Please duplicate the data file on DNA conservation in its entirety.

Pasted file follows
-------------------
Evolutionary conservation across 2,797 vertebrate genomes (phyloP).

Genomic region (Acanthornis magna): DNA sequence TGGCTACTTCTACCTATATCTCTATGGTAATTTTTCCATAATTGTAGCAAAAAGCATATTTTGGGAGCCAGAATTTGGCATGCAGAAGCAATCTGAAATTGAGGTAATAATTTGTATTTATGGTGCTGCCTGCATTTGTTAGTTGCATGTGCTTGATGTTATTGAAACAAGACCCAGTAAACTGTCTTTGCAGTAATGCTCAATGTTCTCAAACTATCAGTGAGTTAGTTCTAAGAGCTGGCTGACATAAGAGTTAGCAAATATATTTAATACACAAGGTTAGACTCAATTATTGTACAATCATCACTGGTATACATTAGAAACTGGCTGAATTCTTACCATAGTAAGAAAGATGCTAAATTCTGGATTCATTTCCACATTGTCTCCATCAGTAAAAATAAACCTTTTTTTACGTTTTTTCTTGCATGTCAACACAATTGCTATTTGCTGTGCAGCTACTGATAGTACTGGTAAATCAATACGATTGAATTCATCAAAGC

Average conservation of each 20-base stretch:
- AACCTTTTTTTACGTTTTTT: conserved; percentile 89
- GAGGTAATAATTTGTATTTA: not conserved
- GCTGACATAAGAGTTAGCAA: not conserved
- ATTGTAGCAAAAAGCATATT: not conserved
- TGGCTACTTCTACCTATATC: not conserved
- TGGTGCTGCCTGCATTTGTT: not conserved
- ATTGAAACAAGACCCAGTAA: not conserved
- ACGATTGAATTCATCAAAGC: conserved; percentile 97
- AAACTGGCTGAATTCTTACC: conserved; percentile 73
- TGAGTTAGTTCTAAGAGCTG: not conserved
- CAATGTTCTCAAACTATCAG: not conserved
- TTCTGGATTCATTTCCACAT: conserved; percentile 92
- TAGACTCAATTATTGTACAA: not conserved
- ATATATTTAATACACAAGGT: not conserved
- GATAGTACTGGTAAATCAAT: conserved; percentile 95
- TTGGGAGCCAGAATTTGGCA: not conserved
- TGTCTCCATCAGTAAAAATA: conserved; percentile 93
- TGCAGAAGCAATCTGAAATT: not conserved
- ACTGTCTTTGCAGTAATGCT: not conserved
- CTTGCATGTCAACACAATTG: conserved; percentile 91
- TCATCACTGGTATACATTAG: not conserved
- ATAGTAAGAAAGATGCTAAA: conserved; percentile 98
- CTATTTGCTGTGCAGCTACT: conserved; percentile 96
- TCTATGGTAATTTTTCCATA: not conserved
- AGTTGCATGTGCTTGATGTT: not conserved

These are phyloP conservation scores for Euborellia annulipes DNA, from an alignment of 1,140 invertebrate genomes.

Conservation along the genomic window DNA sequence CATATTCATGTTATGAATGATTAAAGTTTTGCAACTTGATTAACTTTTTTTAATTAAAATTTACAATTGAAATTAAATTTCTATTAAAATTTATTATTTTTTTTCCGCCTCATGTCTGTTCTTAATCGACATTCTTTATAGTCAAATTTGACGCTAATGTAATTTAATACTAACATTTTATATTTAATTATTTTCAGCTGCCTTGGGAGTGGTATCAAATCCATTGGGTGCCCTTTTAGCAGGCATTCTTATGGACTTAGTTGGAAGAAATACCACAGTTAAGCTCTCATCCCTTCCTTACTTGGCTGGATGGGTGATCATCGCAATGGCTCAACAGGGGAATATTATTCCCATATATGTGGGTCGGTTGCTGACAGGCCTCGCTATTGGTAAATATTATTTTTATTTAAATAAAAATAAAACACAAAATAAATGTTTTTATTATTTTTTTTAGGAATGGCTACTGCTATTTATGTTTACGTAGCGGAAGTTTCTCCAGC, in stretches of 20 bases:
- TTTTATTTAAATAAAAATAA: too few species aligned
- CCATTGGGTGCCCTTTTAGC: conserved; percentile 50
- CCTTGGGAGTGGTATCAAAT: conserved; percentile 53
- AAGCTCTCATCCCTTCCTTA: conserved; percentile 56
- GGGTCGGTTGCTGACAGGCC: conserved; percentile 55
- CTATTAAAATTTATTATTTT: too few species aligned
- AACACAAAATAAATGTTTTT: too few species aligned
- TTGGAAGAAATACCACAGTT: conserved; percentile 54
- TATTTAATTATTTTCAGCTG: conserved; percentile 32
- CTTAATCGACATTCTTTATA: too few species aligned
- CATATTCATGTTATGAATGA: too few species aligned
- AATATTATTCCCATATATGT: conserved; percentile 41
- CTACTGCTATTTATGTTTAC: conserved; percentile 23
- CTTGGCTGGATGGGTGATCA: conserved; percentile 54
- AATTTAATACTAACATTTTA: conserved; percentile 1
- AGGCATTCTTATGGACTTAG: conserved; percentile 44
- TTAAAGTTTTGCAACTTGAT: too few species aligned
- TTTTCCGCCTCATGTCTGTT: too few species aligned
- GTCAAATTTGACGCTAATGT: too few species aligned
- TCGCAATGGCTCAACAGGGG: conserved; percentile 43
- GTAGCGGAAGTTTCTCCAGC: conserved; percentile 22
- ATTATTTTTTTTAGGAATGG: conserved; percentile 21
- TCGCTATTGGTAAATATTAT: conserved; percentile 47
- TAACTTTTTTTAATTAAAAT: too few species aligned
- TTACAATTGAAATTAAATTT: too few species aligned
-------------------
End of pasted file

Evolutionary conservation across 2,797 vertebrate genomes (phyloP).

Genomic region (Acanthornis magna): DNA sequence TGGCTACTTCTACCTATATCTCTATGGTAATTTTTCCATAATTGTAGCAAAAAGCATATTTTGGGAGCCAGAATTTGGCATGCAGAAGCAATCTGAAATTGAGGTAATAATTTGTATTTATGGTGCTGCCTGCATTTGTTAGTTGCATGTGCTTGATGTTATTGAAACAAGACCCAGTAAACTGTCTTTGCAGTAATGCTCAATGTTCTCAAACTATCAGTGAGTTAGTTCTAAGAGCTGGCTGACATAAGAGTTAGCAAATATATTTAATACACAAGGTTAGACTCAATTATTGTACAATCATCACTGGTATACATTAGAAACTGGCTGAATTCTTACCATAGTAAGAAAGATGCTAAATTCTGGATTCATTTCCACATTGTCTCCATCAGTAAAAATAAACCTTTTTTTACGTTTTTTCTTGCATGTCAACACAATTGCTATTTGCTGTGCAGCTACTGATAGTACTGGTAAATCAATACGATTGAATTCATCAAAGC

Average conservation of each 20-base stretch:
- AACCTTTTTTTACGTTTTTT: conserved; percentile 89
- GAGGTAATAATTTGTATTTA: not conserved
- GCTGACATAAGAGTTAGCAA: not conserved
- ATTGTAGCAAAAAGCATATT: not conserved
- TGGCTACTTCTACCTATATC: not conserved
- TGGTGCTGCCTGCATTTGTT: not conserved
- ATTGAAACAAGACCCAGTAA: not conserved
- ACGATTGAATTCATCAAAGC: conserved; percentile 97
- AAACTGGCTGAATTCTTACC: conserved; percentile 73
- TGAGTTAGTTCTAAGAGCTG: not conserved
- CAATGTTCTCAAACTATCAG: not conserved
- TTCTGGATTCATTTCCACAT: conserved; percentile 92
- TAGACTCAATTATTGTACAA: not conserved
- ATATATTTAATACACAAGGT: not conserved
- GATAGTACTGGTAAATCAAT: conserved; percentile 95
- TTGGGAGCCAGAATTTGGCA: not conserved
- TGTCTCCATCAGTAAAAATA: conserved; percentile 93
- TGCAGAAGCAATCTGAAATT: not conserved
- ACTGTCTTTGCAGTAATGCT: not conserved
- CTTGCATGTCAACACAATTG: conserved; percentile 91
- TCATCACTGGTATACATTAG: not conserved
- ATAGTAAGAAAGATGCTAAA: conserved; percentile 98
- CTATTTGCTGTGCAGCTACT: conserved; percentile 96
- TCTATGGTAATTTTTCCATA: not conserved
- AGTTGCATGTGCTTGATGTT: not conserved

These are phyloP conservation scores for Euborellia annulipes DNA, from an alignment of 1,140 invertebrate genomes.

Conservation along the genomic window DNA sequence CATATTCATGTTATGAATGATTAAAGTTTTGCAACTTGATTAACTTTTTTTAATTAAAATTTACAATTGAAATTAAATTTCTATTAAAATTTATTATTTTTTTTCCGCCTCATGTCTGTTCTTAATCGACATTCTTTATAGTCAAATTTGACGCTAATGTAATTTAATACTAACATTTTATATTTAATTATTTTCAGCTGCCTTGGGAGTGGTATCAAATCCATTGGGTGCCCTTTTAGCAGGCATTCTTATGGACTTAGTTGGAAGAAATACCACAGTTAAGCTCTCATCCCTTCCTTACTTGGCTGGATGGGTGATCATCGCAATGGCTCAACAGGGGAATATTATTCCCATATATGTGGGTCGGTTGCTGACAGGCCTCGCTATTGGTAAATATTATTTTTATTTAAATAAAAATAAAACACAAAATAAATGTTTTTATTATTTTTTTTAGGAATGGCTACTGCTATTTATGTTTACGTAGCGGAAGTTTCTCCAGC, in stretches of 20 bases:
- TTTTATTTAAATAAAAATAA: too few species aligned
- CCATTGGGTGCCCTTTTAGC: conserved; percentile 50
- CCTTGGGAGTGGTATCAAAT: conserved; percentile 53
- AAGCTCTCATCCCTTCCTTA: conserved; percentile 56
- GGGTCGGTTGCTGACAGGCC: conserved; percentile 55
- CTATTAAAATTTATTATTTT: too few species aligned
- AACACAAAATAAATGTTTTT: too few species aligned
- TTGGAAGAAATACCACAGTT: conserved; percentile 54
- TATTTAATTATTTTCAGCTG: conserved; percentile 32
- CTTAATCGACATTCTTTATA: too few species aligned
- CATATTCATGTTATGAATGA: too few species aligned
- AATATTATTCCCATATATGT: conserved; percentile 41
- CTACTGCTATTTATGTTTAC: conserved; percentile 23
- CTTGGCTGGATGGGTGATCA: conserved; percentile 54
- AATTTAATACTAACATTTTA: conserved; percentile 1
- AGGCATTCTTATGGACTTAG: conserved; percentile 44
- TTAAAGTTTTGCAACTTGAT: too few species aligned
- TTTTCCGCCTCATGTCTGTT: too few species aligned
- GTCAAATTTGACGCTAATGT: too few species aligned
- TCGCAATGGCTCAACAGGGG: conserved; percentile 43
- GTAGCGGAAGTTTCTCCAGC: conserved; percentile 22
- ATTATTTTTTTTAGGAATGG: conserved; percentile 21
- TCGCTATTGGTAAATATTAT: conserved; percentile 47
- TAACTTTTTTTAATTAAAAT: too few species aligned
- TTACAATTGAAATTAAATTT: too few species aligned